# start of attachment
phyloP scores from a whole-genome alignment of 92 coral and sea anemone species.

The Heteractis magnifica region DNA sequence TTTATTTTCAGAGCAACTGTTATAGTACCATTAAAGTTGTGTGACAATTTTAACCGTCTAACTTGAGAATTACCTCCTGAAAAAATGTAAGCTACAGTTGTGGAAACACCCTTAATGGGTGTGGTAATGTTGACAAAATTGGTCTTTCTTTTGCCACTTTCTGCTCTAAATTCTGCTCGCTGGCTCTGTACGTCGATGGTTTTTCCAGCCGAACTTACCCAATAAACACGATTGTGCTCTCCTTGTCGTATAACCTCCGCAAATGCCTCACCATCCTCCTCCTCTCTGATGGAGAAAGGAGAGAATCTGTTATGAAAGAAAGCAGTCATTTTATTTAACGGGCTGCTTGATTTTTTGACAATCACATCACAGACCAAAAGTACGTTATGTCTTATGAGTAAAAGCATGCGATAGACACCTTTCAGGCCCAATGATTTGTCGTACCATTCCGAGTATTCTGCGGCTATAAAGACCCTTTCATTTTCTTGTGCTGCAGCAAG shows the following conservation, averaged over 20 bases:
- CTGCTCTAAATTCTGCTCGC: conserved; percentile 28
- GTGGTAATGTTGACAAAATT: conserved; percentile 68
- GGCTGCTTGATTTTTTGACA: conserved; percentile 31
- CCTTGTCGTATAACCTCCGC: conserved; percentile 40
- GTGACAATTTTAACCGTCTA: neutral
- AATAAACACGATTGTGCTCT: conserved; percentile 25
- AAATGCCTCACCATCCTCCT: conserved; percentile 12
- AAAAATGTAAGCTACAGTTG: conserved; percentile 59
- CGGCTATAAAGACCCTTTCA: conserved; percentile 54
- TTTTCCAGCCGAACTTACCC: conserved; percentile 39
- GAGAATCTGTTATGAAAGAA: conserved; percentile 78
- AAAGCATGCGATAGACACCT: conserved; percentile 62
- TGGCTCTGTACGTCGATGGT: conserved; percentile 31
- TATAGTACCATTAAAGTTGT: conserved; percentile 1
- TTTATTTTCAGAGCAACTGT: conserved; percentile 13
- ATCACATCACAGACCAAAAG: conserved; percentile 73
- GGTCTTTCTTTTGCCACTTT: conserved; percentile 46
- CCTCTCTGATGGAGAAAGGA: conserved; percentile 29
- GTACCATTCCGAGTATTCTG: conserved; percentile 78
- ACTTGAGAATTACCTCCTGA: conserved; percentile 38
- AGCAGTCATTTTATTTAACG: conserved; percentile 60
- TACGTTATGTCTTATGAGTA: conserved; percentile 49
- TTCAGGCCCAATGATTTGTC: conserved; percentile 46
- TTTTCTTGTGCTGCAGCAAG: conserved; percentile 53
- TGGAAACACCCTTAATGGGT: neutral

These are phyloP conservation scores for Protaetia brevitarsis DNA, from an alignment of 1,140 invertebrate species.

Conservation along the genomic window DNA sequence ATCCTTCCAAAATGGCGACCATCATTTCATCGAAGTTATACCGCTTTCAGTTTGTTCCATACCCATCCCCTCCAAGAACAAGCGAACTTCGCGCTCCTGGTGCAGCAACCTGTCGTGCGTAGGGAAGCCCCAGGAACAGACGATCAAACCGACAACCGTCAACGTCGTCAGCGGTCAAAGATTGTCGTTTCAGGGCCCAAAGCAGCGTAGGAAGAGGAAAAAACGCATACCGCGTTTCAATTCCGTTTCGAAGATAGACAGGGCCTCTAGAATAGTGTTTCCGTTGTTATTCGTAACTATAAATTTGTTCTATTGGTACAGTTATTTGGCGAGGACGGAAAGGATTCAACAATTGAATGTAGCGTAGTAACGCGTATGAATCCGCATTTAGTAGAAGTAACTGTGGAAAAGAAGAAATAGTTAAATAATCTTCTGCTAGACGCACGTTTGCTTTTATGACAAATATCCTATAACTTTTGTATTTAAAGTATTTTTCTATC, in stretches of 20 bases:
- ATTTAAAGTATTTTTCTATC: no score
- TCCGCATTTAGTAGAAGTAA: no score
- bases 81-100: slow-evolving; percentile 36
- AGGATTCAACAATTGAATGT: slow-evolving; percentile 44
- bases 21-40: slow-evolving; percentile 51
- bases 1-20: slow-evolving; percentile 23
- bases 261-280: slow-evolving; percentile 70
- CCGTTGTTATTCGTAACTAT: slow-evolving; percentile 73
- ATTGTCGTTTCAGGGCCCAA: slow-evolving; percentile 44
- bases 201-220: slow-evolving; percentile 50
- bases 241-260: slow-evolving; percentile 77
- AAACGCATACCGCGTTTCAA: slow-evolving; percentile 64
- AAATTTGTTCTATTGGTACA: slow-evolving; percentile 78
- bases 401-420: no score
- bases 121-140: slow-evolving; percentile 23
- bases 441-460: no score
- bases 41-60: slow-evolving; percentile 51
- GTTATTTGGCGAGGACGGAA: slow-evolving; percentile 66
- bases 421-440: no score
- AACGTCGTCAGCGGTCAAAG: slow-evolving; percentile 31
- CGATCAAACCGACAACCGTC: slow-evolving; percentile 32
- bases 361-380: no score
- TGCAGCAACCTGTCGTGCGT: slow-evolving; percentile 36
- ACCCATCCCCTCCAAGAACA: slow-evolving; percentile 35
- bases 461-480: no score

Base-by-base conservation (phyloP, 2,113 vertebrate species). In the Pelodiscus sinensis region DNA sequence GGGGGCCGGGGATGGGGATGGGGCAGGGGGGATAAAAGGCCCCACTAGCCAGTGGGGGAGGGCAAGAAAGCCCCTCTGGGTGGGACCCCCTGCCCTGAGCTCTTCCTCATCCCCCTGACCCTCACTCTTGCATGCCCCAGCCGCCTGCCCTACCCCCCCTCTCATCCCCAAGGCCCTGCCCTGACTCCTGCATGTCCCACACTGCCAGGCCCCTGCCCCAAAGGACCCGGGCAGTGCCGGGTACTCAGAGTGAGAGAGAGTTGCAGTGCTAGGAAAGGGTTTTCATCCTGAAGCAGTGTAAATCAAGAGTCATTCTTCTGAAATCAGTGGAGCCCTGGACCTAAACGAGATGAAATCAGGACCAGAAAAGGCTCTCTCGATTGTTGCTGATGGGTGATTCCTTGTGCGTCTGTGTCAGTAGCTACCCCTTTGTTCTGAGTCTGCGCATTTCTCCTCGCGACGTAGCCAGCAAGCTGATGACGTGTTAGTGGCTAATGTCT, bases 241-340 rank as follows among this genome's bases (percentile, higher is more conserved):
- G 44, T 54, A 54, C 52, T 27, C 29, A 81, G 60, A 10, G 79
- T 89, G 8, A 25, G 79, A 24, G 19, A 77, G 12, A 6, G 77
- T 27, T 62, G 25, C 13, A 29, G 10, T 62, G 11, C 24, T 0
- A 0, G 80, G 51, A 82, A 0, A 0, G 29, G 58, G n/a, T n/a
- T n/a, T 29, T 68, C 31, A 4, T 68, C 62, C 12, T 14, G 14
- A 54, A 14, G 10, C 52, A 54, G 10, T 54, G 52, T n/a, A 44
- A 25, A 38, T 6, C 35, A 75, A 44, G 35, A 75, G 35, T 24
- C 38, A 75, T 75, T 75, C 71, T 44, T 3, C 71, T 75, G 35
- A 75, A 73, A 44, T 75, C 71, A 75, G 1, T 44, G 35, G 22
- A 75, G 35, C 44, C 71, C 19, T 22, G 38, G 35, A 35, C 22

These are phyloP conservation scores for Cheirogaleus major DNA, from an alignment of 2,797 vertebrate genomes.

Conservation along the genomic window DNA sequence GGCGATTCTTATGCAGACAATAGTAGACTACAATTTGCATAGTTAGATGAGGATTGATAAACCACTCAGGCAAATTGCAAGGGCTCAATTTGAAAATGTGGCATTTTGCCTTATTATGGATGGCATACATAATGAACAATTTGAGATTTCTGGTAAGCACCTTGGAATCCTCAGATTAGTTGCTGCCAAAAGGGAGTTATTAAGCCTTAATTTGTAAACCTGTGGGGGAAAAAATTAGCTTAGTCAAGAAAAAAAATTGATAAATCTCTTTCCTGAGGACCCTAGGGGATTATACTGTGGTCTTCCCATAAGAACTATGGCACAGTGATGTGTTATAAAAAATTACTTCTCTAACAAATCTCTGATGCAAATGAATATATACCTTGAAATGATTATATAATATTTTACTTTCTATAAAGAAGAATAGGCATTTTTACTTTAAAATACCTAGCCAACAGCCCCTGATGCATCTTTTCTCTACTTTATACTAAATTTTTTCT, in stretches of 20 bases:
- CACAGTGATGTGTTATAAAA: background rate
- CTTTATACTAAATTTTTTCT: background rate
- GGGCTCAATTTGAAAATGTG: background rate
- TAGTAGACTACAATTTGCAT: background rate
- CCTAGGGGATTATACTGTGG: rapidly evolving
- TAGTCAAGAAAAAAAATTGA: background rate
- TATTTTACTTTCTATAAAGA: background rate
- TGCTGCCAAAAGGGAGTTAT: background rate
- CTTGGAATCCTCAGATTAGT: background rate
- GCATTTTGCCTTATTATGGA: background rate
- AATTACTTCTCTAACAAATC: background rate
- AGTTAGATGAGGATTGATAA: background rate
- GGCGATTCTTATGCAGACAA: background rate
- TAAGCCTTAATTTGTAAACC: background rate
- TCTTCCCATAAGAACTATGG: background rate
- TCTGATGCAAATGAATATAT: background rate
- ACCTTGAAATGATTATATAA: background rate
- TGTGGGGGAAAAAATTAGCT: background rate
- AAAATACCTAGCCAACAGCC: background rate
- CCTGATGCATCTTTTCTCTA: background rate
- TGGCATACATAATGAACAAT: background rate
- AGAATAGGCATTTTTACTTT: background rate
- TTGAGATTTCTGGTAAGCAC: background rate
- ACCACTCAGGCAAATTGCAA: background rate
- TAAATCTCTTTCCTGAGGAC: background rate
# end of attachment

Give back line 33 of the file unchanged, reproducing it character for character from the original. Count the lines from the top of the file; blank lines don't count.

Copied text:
- AGGATTCAACAATTGAATGT: slow-evolving; percentile 44